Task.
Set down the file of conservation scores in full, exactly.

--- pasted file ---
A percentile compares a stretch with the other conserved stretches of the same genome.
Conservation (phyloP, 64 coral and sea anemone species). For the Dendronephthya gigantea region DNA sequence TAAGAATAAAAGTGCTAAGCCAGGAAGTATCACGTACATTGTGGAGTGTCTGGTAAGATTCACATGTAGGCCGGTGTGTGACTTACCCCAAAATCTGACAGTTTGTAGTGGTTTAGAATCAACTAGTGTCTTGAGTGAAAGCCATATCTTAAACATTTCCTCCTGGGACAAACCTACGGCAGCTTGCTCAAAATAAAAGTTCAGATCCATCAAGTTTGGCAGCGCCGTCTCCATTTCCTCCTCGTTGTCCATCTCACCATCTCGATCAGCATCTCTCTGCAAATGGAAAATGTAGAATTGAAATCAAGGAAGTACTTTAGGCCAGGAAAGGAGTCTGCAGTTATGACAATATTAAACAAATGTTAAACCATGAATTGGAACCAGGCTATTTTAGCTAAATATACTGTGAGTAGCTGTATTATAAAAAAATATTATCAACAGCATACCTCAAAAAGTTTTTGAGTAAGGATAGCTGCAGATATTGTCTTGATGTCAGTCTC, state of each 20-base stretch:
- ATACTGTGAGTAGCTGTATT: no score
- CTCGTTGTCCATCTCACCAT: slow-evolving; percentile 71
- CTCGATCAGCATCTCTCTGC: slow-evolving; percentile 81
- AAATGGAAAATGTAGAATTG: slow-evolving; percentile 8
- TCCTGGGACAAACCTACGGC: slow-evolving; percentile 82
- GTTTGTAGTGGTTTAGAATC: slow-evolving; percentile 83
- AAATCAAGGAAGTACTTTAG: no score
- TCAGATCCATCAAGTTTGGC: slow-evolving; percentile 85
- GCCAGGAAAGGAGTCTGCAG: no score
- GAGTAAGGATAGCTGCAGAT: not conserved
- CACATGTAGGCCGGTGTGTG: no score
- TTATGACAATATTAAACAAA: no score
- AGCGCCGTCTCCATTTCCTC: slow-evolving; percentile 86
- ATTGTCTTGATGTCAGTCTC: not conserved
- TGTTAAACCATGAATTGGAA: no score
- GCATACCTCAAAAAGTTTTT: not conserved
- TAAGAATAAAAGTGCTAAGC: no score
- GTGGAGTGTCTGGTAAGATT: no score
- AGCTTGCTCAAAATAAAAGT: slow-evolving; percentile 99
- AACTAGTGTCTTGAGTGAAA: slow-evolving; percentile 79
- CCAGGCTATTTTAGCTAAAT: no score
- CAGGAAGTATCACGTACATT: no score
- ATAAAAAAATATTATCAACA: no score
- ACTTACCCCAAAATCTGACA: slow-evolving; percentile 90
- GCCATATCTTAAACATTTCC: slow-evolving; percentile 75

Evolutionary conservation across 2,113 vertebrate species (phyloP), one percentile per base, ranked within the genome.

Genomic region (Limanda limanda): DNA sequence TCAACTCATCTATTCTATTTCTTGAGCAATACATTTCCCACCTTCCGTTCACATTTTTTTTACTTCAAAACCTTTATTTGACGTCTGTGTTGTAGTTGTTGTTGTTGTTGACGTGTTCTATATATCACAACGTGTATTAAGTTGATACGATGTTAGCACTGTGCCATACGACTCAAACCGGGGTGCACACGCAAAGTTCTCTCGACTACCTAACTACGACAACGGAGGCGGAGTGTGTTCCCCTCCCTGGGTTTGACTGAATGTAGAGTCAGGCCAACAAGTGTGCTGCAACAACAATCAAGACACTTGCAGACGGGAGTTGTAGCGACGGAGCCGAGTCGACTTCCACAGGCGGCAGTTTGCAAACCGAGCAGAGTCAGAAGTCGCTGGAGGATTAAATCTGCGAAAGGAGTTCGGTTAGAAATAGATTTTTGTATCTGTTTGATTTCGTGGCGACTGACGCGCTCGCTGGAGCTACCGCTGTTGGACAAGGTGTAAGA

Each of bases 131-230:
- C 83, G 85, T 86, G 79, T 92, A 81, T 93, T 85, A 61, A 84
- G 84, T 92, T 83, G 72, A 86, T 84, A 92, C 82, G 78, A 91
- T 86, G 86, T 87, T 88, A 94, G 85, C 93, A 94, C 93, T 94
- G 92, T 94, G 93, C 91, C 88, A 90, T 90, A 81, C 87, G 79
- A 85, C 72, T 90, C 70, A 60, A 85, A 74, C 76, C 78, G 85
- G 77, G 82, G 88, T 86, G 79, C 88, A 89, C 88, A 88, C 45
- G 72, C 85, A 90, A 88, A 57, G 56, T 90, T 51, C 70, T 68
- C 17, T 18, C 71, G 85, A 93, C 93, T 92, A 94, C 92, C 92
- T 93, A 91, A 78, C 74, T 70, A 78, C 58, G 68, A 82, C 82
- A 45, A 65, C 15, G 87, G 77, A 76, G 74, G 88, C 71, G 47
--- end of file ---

A percentile compares a stretch with the other conserved stretches of the same genome.
Conservation (phyloP, 64 coral and sea anemone species). For the Dendronephthya gigantea region DNA sequence TAAGAATAAAAGTGCTAAGCCAGGAAGTATCACGTACATTGTGGAGTGTCTGGTAAGATTCACATGTAGGCCGGTGTGTGACTTACCCCAAAATCTGACAGTTTGTAGTGGTTTAGAATCAACTAGTGTCTTGAGTGAAAGCCATATCTTAAACATTTCCTCCTGGGACAAACCTACGGCAGCTTGCTCAAAATAAAAGTTCAGATCCATCAAGTTTGGCAGCGCCGTCTCCATTTCCTCCTCGTTGTCCATCTCACCATCTCGATCAGCATCTCTCTGCAAATGGAAAATGTAGAATTGAAATCAAGGAAGTACTTTAGGCCAGGAAAGGAGTCTGCAGTTATGACAATATTAAACAAATGTTAAACCATGAATTGGAACCAGGCTATTTTAGCTAAATATACTGTGAGTAGCTGTATTATAAAAAAATATTATCAACAGCATACCTCAAAAAGTTTTTGAGTAAGGATAGCTGCAGATATTGTCTTGATGTCAGTCTC, state of each 20-base stretch:
- ATACTGTGAGTAGCTGTATT: no score
- CTCGTTGTCCATCTCACCAT: slow-evolving; percentile 71
- CTCGATCAGCATCTCTCTGC: slow-evolving; percentile 81
- AAATGGAAAATGTAGAATTG: slow-evolving; percentile 8
- TCCTGGGACAAACCTACGGC: slow-evolving; percentile 82
- GTTTGTAGTGGTTTAGAATC: slow-evolving; percentile 83
- AAATCAAGGAAGTACTTTAG: no score
- TCAGATCCATCAAGTTTGGC: slow-evolving; percentile 85
- GCCAGGAAAGGAGTCTGCAG: no score
- GAGTAAGGATAGCTGCAGAT: not conserved
- CACATGTAGGCCGGTGTGTG: no score
- TTATGACAATATTAAACAAA: no score
- AGCGCCGTCTCCATTTCCTC: slow-evolving; percentile 86
- ATTGTCTTGATGTCAGTCTC: not conserved
- TGTTAAACCATGAATTGGAA: no score
- GCATACCTCAAAAAGTTTTT: not conserved
- TAAGAATAAAAGTGCTAAGC: no score
- GTGGAGTGTCTGGTAAGATT: no score
- AGCTTGCTCAAAATAAAAGT: slow-evolving; percentile 99
- AACTAGTGTCTTGAGTGAAA: slow-evolving; percentile 79
- CCAGGCTATTTTAGCTAAAT: no score
- CAGGAAGTATCACGTACATT: no score
- ATAAAAAAATATTATCAACA: no score
- ACTTACCCCAAAATCTGACA: slow-evolving; percentile 90
- GCCATATCTTAAACATTTCC: slow-evolving; percentile 75

Evolutionary conservation across 2,113 vertebrate species (phyloP), one percentile per base, ranked within the genome.

Genomic region (Limanda limanda): DNA sequence TCAACTCATCTATTCTATTTCTTGAGCAATACATTTCCCACCTTCCGTTCACATTTTTTTTACTTCAAAACCTTTATTTGACGTCTGTGTTGTAGTTGTTGTTGTTGTTGACGTGTTCTATATATCACAACGTGTATTAAGTTGATACGATGTTAGCACTGTGCCATACGACTCAAACCGGGGTGCACACGCAAAGTTCTCTCGACTACCTAACTACGACAACGGAGGCGGAGTGTGTTCCCCTCCCTGGGTTTGACTGAATGTAGAGTCAGGCCAACAAGTGTGCTGCAACAACAATCAAGACACTTGCAGACGGGAGTTGTAGCGACGGAGCCGAGTCGACTTCCACAGGCGGCAGTTTGCAAACCGAGCAGAGTCAGAAGTCGCTGGAGGATTAAATCTGCGAAAGGAGTTCGGTTAGAAATAGATTTTTGTATCTGTTTGATTTCGTGGCGACTGACGCGCTCGCTGGAGCTACCGCTGTTGGACAAGGTGTAAGA

Each of bases 131-230:
- C 83, G 85, T 86, G 79, T 92, A 81, T 93, T 85, A 61, A 84
- G 84, T 92, T 83, G 72, A 86, T 84, A 92, C 82, G 78, A 91
- T 86, G 86, T 87, T 88, A 94, G 85, C 93, A 94, C 93, T 94
- G 92, T 94, G 93, C 91, C 88, A 90, T 90, A 81, C 87, G 79
- A 85, C 72, T 90, C 70, A 60, A 85, A 74, C 76, C 78, G 85
- G 77, G 82, G 88, T 86, G 79, C 88, A 89, C 88, A 88, C 45
- G 72, C 85, A 90, A 88, A 57, G 56, T 90, T 51, C 70, T 68
- C 17, T 18, C 71, G 85, A 93, C 93, T 92, A 94, C 92, C 92
- T 93, A 91, A 78, C 74, T 70, A 78, C 58, G 68, A 82, C 82
- A 45, A 65, C 15, G 87, G 77, A 76, G 74, G 88, C 71, G 47